EDP Sciences
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Volume 471, Number 1, August III 2007
Page(s) 227 - 236
Section Stellar structure and evolution
DOI http://dx.doi.org/10.1051/0004-6361:20066593

A&A 471, 227-236 (2007)
DOI: 10.1051/0004-6361:20066593

Nucleosynthesis in neutron-rich ejecta from quark-novae

P. Jaikumar1, B. S. Meyer2, K. Otsuki3, and R. Ouyed4

1  Department of Physics and Astronomy, Ohio University, Athens, OH 45701, USA
    e-mail: jaikumar@imsc.res.in
2  Department of Physics and Astronomy, Clemson University, Clemson, SC 29634, USA
3  Department of Astronomy and Astrophysics, Enrico Fermi Institute, University of Chicago, Chicago, IL 60637, USA
4  Department of Physics and Astronomy, University of Calgary, 2500 University Drive NW, Calgary, Alberta, T2N 1N4, Canada

(Received 18 October 2006 / Accepted 23 May 2007)

We explore heavy-element nucleosynthesis by rapid neutron capture (r-process) in the decompressing ejecta from the surface of a neutron star. The decompression is triggered by a violent phase transition to strange quark matter (quark-nova scenario). The presence of neutron-rich large Z nuclei (40,95) < (Z,A) < (70,177), the large neutron-to-seed ratio, and the low electron fraction $Y_{\rm e}$ ~ 0.03 in the decompressing ejecta present favorable conditions for the r-process. We perform network calculations that are adapted to the quark-nova conditions, and which mimic usual $(n-\gamma)$ equilibrium r-process calculations during the initially cold decompression phase. They match to dynamical r-process calculations at densities below neutron drip (4 $\times$ 1011 g cm-3). We present results for the final element abundance distribution with and without heating from nuclear reactions, and compare to the solar abundance pattern of r-process elements. We highlight the distinguishing features of quark-novae by contrasting it with conventional nucleosynthetic sites such as type II supernovae and neutron star mergers, especially in the context of heavy-element compositions of extremely metal-deficient stars.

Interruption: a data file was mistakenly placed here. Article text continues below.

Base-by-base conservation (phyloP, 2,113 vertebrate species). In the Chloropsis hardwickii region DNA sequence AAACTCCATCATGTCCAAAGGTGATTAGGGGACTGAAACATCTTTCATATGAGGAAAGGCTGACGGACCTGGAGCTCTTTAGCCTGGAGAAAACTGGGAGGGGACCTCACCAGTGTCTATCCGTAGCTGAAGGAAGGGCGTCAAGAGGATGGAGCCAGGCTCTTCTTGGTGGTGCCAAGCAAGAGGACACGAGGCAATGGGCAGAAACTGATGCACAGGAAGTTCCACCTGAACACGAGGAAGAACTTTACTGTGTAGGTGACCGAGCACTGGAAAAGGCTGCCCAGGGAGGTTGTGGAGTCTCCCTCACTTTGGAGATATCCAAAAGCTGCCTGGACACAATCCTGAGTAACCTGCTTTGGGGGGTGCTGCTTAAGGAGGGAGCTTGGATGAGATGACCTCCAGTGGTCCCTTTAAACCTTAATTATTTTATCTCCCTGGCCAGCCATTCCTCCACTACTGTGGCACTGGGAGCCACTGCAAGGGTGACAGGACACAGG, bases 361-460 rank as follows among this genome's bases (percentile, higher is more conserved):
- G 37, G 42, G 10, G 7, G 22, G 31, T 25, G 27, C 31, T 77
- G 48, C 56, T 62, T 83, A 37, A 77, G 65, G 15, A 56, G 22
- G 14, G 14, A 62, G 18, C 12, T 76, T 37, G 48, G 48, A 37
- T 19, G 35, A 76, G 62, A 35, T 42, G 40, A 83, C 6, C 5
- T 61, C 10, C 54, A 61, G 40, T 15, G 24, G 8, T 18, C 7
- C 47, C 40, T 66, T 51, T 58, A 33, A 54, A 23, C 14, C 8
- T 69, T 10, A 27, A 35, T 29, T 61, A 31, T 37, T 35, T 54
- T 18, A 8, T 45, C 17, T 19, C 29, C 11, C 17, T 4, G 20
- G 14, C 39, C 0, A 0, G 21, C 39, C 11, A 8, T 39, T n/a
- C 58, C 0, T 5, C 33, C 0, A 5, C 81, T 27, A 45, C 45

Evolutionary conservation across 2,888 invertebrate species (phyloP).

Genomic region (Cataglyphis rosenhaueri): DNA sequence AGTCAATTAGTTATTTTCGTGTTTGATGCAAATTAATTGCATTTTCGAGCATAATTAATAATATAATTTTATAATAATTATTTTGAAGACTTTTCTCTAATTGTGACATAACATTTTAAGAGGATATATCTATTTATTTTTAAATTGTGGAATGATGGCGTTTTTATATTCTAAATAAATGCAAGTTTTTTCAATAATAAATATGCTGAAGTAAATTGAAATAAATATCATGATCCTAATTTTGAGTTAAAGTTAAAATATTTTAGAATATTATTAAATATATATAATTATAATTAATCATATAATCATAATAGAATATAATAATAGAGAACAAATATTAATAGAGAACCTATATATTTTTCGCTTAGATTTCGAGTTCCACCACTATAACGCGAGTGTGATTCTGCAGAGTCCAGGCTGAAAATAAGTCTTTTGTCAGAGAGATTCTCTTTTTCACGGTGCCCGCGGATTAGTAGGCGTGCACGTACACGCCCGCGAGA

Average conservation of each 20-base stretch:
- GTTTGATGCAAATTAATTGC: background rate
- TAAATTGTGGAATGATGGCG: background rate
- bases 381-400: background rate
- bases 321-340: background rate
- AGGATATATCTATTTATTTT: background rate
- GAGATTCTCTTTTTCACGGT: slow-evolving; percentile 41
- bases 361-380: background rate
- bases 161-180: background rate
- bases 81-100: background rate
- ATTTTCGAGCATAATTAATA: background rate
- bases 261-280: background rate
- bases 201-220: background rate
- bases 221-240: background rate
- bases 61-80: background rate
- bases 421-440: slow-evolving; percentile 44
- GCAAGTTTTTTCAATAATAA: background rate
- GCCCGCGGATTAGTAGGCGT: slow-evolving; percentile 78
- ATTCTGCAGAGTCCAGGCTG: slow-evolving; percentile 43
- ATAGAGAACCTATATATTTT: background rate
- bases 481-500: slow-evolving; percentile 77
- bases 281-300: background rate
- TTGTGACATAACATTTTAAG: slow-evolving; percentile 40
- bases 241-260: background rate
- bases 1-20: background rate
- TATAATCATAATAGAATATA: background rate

Key words: dense matter -- nuclear reactions, nucleosynthesis, abundances -- stars: neutron

© ESO 2007

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